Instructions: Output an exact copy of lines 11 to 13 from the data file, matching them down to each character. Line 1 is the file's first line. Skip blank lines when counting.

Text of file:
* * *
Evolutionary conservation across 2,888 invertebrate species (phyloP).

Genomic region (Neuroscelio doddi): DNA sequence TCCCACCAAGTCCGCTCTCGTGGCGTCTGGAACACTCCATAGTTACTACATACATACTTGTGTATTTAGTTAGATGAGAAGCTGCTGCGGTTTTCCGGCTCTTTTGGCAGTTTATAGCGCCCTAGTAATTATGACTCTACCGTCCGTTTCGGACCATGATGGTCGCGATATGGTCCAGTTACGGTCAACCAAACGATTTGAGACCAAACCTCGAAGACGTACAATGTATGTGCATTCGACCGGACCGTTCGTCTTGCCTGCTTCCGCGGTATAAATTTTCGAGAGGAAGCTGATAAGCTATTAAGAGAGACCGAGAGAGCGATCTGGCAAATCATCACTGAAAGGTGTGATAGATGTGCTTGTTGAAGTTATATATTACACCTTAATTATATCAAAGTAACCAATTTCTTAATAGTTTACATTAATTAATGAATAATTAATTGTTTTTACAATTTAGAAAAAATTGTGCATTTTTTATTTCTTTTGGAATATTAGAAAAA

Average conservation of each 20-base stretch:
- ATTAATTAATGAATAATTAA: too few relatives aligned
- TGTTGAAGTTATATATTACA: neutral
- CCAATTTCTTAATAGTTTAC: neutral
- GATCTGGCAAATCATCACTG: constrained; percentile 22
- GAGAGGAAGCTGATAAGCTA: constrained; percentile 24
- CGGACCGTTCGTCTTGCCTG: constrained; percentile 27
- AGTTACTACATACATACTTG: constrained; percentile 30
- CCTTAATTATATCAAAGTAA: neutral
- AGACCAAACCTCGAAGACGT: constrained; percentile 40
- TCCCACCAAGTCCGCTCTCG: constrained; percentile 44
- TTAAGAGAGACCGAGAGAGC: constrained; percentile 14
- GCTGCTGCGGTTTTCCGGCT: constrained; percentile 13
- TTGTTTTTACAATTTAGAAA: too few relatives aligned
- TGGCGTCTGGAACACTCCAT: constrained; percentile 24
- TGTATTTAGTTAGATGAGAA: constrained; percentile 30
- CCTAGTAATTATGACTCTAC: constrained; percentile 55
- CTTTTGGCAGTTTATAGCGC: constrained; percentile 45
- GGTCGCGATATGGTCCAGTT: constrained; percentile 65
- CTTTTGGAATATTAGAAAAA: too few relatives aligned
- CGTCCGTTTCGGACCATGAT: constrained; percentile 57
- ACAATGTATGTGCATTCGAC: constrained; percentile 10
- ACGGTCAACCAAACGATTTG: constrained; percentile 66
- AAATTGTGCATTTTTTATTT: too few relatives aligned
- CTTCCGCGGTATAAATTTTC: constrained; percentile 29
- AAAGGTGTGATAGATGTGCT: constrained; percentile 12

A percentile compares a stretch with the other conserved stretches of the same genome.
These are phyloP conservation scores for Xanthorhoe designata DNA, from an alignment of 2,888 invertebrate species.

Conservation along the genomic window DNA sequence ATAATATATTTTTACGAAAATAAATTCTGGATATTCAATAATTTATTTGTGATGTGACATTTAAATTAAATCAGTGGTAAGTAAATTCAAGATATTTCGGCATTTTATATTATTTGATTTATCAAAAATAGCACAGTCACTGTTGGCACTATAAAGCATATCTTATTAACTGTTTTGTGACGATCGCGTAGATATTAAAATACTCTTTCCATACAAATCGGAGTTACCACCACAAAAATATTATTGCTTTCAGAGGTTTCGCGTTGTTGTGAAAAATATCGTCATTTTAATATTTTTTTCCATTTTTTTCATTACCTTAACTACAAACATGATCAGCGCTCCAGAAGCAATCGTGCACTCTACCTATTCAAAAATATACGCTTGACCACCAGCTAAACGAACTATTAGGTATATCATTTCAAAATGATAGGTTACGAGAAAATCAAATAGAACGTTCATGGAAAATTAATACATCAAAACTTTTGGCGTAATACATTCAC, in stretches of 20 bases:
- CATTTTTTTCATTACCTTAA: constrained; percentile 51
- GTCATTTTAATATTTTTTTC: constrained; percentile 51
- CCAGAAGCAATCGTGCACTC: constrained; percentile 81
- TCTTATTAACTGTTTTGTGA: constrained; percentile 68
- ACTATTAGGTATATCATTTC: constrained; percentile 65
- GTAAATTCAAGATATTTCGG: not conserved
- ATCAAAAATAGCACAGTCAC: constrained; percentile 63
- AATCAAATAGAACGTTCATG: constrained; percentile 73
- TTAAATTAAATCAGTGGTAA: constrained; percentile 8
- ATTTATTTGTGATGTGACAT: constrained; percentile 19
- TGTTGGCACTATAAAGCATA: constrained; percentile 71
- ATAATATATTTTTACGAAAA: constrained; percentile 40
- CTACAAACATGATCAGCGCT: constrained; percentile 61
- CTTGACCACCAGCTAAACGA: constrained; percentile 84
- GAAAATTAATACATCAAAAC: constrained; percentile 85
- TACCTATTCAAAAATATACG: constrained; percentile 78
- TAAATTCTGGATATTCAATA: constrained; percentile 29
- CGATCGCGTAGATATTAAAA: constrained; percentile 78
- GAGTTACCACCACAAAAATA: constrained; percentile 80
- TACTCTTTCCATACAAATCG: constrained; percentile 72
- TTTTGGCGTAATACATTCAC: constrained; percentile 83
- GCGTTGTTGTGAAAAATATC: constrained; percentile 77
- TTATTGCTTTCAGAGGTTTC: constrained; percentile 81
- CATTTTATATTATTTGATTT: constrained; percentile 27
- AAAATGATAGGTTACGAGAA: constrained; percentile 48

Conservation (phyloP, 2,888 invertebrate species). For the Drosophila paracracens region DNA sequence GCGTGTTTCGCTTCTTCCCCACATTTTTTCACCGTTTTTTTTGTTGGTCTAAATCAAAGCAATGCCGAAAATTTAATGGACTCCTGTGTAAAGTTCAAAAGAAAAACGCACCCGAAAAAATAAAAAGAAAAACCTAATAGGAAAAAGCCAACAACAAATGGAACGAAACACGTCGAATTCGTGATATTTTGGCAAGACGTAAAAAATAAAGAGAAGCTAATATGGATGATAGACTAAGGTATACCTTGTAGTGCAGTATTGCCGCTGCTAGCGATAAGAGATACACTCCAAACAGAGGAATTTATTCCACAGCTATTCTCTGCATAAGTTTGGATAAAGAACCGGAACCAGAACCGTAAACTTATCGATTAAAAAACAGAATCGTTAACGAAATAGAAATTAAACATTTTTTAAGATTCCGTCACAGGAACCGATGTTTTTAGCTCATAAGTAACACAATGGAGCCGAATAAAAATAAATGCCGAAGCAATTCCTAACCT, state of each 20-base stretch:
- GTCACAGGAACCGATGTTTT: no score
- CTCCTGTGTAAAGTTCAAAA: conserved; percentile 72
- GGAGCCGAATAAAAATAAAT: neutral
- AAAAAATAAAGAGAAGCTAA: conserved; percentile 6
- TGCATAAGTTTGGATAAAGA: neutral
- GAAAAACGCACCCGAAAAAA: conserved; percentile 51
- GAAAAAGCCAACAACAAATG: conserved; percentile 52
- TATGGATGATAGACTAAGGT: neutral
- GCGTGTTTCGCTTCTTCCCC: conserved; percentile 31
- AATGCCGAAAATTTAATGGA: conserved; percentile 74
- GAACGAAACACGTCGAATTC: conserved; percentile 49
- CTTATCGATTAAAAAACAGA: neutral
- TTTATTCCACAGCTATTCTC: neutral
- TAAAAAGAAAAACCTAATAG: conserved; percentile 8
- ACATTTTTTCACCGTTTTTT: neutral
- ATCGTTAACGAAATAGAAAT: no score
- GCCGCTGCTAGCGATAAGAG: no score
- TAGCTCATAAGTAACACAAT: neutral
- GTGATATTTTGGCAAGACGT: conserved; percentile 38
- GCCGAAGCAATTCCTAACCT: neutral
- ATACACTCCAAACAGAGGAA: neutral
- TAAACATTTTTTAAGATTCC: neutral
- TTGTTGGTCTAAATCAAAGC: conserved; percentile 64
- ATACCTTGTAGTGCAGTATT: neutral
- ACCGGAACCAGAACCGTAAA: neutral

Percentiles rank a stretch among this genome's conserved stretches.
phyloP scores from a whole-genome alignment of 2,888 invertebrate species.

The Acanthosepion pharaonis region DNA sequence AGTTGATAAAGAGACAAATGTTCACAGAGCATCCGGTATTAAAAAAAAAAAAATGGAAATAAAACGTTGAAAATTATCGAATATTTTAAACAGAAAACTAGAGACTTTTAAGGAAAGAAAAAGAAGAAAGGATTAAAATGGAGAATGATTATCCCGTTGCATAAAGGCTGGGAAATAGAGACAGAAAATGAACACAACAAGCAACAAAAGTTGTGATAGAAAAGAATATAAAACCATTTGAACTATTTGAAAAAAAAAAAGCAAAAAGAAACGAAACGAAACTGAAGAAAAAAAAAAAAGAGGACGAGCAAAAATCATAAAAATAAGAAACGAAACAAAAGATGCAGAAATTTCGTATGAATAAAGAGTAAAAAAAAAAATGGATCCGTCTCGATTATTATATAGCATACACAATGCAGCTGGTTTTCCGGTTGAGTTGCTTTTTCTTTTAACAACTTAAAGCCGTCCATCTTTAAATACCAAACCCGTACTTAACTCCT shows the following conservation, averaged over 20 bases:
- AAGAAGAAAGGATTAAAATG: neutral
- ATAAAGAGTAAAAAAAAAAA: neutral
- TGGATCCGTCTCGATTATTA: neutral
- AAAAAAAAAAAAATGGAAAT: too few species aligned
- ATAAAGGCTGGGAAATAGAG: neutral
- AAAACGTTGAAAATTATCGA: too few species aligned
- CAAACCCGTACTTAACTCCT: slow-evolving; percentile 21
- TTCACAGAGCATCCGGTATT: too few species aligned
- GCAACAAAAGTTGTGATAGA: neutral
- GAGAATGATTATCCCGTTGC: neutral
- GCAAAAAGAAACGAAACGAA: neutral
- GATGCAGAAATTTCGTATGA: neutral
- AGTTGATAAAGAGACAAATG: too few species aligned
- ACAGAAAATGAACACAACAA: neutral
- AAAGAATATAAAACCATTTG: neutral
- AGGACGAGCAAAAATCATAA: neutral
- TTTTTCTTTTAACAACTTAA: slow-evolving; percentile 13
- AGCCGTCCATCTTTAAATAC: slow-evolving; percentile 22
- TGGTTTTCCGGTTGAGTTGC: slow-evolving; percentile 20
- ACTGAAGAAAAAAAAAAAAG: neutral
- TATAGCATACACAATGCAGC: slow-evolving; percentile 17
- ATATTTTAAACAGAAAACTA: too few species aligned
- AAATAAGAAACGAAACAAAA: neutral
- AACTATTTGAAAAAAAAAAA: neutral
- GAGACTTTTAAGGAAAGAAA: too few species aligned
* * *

- CCTTAATTATATCAAAGTAA: neutral
- AGACCAAACCTCGAAGACGT: constrained; percentile 40
- TCCCACCAAGTCCGCTCTCG: constrained; percentile 44